“This isn’t about limiting choice,” says DOE spokesperson William Havemann. “This isn’t about trying to reduce the amount of money that PTAs, kids, and clubs can make. It’s about making sure that when kids are in school, they’re eating healthy and that we’re not contributing to this problem that is very severe in this city and across the country.”

“Bake sales are not banned,” Havemann says, noting that Parent-Teacher Associations are still allowed to hold sales once a month

audiculous on December 5, 2010 at 5:17 PM

What I’m opposed to is the government mandating those behaviors

Is it the government mandating that children attend school that is the root of your problem?
Or is it that you object to the government’s issuance of all those danged rules about what goes on during the school day and on school property?

audiculous on December 5, 2010 at 5:26 PM

Good luck against the Ravens.
Hope the Rooney’s pre-game meal was Wheaties and spinach, not simple carbs.

audiculous on December 5, 2010 at 9:00 PM

“This isn’t about limiting choice,” says DOE spokesperson William Havemann,

It’s tantamount to limiting choice.

“Bake sales are not banned,” Havemann says, noting that Parent-Teacher Associations are still allowed to hold sales once a month

Ooh, goody–the government man says we’re allowed to have bake sales once a month!

Also, not that you care about facts but I never said bake sales were banned under this legislation. That’s YOUR dirty pictures.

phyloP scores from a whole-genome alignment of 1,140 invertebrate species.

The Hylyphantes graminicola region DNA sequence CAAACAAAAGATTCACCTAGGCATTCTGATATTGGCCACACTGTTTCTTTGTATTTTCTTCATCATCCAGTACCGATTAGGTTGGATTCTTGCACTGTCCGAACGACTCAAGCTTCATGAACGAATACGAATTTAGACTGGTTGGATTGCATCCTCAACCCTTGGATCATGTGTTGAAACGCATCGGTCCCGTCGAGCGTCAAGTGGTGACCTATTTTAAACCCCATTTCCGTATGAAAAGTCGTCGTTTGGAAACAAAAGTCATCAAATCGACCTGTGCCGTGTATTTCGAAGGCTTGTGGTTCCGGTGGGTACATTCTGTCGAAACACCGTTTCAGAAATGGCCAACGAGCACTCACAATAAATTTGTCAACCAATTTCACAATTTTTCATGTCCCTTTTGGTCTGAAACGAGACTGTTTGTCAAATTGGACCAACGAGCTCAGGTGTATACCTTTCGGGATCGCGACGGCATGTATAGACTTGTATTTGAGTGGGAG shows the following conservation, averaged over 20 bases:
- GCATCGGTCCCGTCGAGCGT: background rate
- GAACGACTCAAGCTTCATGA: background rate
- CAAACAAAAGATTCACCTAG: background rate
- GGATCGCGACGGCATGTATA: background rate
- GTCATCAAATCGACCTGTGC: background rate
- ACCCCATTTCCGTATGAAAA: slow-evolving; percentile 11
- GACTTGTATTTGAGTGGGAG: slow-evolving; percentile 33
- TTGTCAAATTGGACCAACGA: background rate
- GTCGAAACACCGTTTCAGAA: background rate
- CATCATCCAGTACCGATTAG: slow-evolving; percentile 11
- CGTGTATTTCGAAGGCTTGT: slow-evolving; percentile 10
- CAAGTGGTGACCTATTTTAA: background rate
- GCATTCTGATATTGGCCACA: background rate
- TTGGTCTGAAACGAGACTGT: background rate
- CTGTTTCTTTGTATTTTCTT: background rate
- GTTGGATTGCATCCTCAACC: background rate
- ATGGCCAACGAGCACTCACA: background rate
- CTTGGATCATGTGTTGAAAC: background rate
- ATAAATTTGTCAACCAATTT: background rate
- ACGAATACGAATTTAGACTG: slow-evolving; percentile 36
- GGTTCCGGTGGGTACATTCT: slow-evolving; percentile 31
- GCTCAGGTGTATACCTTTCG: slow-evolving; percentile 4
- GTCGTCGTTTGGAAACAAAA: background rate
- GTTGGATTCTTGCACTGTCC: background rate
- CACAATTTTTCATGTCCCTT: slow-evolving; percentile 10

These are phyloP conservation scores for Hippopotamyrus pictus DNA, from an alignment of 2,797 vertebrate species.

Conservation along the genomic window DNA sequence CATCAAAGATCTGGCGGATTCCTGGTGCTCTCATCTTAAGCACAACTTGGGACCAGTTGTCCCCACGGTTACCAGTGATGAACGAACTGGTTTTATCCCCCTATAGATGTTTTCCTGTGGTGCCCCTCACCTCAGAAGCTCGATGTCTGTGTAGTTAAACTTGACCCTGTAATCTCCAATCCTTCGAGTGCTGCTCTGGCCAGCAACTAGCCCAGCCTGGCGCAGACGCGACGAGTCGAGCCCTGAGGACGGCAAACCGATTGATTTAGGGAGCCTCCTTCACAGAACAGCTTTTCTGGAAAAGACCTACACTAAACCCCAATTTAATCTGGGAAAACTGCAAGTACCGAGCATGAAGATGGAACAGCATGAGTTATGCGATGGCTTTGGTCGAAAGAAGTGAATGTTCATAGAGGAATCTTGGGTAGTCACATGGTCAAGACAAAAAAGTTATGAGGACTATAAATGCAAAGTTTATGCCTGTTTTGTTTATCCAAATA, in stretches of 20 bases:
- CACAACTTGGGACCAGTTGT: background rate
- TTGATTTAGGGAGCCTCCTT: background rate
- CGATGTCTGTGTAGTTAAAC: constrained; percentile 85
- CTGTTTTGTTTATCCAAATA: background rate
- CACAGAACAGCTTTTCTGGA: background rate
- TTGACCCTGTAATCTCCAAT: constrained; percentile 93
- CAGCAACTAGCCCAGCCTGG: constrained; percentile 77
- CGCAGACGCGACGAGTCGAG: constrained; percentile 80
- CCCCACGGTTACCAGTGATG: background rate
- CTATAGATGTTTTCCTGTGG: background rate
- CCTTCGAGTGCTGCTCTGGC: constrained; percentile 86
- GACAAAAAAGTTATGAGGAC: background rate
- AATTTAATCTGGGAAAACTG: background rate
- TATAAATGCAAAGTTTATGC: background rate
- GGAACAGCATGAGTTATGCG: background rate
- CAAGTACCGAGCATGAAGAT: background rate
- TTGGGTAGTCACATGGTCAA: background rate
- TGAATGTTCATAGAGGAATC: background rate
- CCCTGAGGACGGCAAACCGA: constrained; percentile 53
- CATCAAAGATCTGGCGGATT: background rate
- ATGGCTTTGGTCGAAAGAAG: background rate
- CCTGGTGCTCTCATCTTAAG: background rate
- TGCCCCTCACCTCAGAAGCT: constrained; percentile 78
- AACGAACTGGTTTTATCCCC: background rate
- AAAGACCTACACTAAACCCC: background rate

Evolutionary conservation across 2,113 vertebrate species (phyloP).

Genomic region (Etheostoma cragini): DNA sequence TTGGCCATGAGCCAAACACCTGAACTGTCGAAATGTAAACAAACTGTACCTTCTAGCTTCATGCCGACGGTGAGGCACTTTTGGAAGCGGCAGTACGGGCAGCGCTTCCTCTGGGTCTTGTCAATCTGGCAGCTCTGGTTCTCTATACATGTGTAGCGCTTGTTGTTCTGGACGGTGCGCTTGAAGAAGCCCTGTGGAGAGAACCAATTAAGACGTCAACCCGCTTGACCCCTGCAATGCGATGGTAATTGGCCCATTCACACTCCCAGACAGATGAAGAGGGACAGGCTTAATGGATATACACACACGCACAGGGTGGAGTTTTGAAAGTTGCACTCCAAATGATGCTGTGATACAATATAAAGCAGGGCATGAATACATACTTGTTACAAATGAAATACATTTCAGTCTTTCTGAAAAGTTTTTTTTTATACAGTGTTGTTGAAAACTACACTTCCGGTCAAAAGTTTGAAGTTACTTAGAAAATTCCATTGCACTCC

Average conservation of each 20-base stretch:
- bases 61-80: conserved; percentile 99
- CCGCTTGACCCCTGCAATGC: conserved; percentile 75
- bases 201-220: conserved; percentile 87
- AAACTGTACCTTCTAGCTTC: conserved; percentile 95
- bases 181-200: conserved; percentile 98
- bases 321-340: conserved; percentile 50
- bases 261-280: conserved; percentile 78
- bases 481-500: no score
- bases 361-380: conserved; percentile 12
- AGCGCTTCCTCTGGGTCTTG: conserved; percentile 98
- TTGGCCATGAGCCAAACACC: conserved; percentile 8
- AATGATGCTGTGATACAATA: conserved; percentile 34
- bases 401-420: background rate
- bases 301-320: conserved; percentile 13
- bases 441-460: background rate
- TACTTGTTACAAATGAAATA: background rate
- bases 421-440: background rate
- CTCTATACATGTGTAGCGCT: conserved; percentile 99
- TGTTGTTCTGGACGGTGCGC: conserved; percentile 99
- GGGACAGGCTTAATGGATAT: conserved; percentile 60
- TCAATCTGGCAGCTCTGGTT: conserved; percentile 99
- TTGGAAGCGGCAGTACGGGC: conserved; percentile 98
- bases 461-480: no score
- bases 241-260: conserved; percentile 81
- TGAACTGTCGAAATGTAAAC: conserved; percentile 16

What in the world is wrong with you?

Howard Portnoy on December 6, 2010 at 4:52 PM

dear Mr P,

I care quite a bit about the facts and the fact is that the several government have always limited the range of allowable activity in school and on school property.
There’s no sane way of not imposing rules and limits.

You’re barking up the wrong tree when you complain about limiting sales of sweets on school property and neither the regulations nor the results from regulating the sales are even a tiny bit objectionable.

The post is senseless complaining and nowhere in it say anything sensible. Why in the wide, wide world shouldn’t the government be pushing kids away from cake and limiting the sale of it? You think that the rest of the day doesn’t allow opportunity for acquiring and eating it?

audiculous on December 6, 2010 at 5:41 PM